But the price of credit is not the only factor. It has to be available in the first place. New Zealand banks import more than a third of the money they lend.
Overall, our international liabilities, net of New Zealand assets abroad, are $166 billion or $38,000 a head. That is a vulnerable position to be in when globally credit has gone from being abundant to scarce.
Meanwhile fiscal policy - the net effect of taxation and Government spending - has moved from contractionary to significantly stimulatory, to the tune of 4 to 5 per cent of GDP over the next two years, Finance Minister Bill English says.
The larger part of that "fiscal impulse" is due to Michael Cullen's last Budget, with its hefty increase in Government spending and last October's tax cuts. Government operating spending in the current June year is expected to be 9.4 per cent or $5.3 billion higher than in the previous year.
And the new Government has its own tax cuts scheduled for April and the following two years, and has raised the budget for capital spending by hundreds of millions of dollars a year.
But the flipside of this spend-up, when combined with tax cuts and falling company tax receipts as profits crumple, will be a steep rise in the projected track for Government debt, to an extent that Mr English has labelled unacceptable and which has prompted credit rating agency Standard and Poor's to warn of a possible downgrade.
While tax cuts, interest rate cuts and easing inflation will help, households are being hit by two serious negatives: falling wealth and rising unemployment. If the Reserve Bank is right and house prices fall, peak to trough, by 16 per cent, that represents at least $100 billion wiped off the net worth of households.
On top of that is New Zealand investors' share of the tens of trillions of dollars wiped off the value of global sharemarkets in an avalanche of selling over the past six months.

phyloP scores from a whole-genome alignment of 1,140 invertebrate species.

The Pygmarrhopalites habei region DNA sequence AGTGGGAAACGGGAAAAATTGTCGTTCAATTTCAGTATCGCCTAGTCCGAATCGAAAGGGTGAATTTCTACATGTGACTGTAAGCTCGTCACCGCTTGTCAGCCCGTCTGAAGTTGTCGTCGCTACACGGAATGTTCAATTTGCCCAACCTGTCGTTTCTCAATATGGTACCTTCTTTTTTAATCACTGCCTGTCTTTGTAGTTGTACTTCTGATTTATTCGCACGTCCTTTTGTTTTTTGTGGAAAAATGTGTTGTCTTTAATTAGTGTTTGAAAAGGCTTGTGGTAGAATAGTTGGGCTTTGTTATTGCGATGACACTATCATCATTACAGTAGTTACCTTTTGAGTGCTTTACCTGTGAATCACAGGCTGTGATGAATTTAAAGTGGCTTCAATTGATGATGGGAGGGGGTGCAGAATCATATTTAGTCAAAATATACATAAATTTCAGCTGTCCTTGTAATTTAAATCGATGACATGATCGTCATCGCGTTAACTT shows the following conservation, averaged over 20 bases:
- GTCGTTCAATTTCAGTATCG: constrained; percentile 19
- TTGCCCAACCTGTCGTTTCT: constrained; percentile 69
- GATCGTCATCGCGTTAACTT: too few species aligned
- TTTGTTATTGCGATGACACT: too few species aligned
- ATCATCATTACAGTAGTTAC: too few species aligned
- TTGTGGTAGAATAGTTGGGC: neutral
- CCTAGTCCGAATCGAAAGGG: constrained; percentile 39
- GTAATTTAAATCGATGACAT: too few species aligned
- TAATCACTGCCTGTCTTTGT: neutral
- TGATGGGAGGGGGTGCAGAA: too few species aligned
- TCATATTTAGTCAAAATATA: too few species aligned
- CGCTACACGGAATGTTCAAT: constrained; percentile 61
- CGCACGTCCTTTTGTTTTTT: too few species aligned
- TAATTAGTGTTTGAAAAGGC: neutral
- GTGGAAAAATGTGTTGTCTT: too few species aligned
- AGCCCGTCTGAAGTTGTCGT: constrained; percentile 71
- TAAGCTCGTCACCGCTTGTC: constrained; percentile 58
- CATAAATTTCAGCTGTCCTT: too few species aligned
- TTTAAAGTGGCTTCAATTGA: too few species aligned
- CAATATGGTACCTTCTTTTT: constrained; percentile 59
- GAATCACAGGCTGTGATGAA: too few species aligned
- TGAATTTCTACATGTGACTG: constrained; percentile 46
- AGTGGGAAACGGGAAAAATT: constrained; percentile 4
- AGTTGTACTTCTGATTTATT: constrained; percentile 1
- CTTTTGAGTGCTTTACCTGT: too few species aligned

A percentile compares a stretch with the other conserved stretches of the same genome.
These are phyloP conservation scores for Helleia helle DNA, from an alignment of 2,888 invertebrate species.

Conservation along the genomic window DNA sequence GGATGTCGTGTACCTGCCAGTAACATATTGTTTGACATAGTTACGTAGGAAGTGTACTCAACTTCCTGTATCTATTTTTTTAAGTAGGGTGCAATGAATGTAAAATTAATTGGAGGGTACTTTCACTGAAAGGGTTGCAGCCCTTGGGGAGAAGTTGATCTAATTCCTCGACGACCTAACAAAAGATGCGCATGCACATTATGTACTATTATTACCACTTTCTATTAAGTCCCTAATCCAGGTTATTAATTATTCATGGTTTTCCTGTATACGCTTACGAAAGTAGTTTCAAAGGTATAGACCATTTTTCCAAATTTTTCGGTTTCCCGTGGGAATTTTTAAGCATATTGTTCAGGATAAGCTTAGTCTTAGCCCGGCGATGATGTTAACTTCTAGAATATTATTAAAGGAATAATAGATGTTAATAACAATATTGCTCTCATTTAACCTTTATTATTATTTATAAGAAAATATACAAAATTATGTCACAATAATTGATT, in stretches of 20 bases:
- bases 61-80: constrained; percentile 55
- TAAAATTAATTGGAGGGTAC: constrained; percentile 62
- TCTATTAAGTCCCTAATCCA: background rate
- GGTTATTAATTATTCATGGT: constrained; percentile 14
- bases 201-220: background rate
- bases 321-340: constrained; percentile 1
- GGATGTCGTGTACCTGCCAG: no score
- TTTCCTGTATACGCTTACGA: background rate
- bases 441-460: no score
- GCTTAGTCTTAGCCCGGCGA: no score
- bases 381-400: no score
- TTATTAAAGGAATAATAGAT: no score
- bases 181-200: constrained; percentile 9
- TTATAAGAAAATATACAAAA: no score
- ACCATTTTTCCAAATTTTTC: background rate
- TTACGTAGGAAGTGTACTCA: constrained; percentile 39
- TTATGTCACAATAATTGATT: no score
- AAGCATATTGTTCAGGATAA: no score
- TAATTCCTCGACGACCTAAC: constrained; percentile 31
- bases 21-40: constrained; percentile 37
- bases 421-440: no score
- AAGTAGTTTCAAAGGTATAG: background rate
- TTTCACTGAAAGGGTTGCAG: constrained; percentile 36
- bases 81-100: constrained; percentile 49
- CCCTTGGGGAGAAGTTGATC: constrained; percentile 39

Wealth destruction on this scale is bound to have an effect on consumer confidence and spending. So too will the spectre of unemployment.
The year started with 105,000 people or 4.6 per cent of the workforce unemployed. Forecasters expect it to be closer to 7 per cent by the end of the year.
Every percentage point increase represents around 23,000 people.
The effects spread beyond those who lose a job or cannot find one, and their families. The fear of losing their jobs encourages people to spend less and reduce debt or build up precautionary savings.
The risk is a vicious circle where cautious consumers spend less, leading businesses to invest less and employ fewer people, leading to a further contraction in spending.
* Around the world in $4.5 trillion
So far governments around the world have announced stimulus measures worth US$2.25 trillion ($4.5 trillion) as they combat a deepening recession, according to the giant Swiss bank UBS.
Just under two-thirds of that is expected to have an impact on the world economy this year and would be the equivalent of 1.9 per cent of global gross domestic product (GDP).
It does not include the vast sums Governments and central banks have expended propping up tottering banks and injecting liquidity into the financial system.
- United States President Barack Obama last week signed into law a US$787 billion package of spending and tax cut measures. It represents some 2.7 per cent of GDP a year over the next two years.
- The Chinese Government has announced a 4 trillion yuan ($1.1 trillion) investment package over the next two years, equivalent to 6 per cent of GDP a year, mainly in infrastructure. Various tax cuts and subsidies for farmers and the poor would add another 0.8 per cent of GDP each year, UBS estimates.
- Australia's A$42 billion ($52 billion) package announced this month, on top of measures announced in the latter part of 2008, represents a 5.2 per cent of GDP boost, UBS said, but spread over three and a half years.
- Britain in November announced a range of tax cuts and government spending projects totalling 20 billion euros ($56.53 billion) to stimulate the economy. The Treasury announced it was prepared to inject up to 50 billion into British banks to support their businesses in return for preference shares.
- The European Commission estimates that fiscal policy among EU member states will be worth 3.3 per cent of GDP a year over the next two years - some 600 billion euros ($1.5 trillion).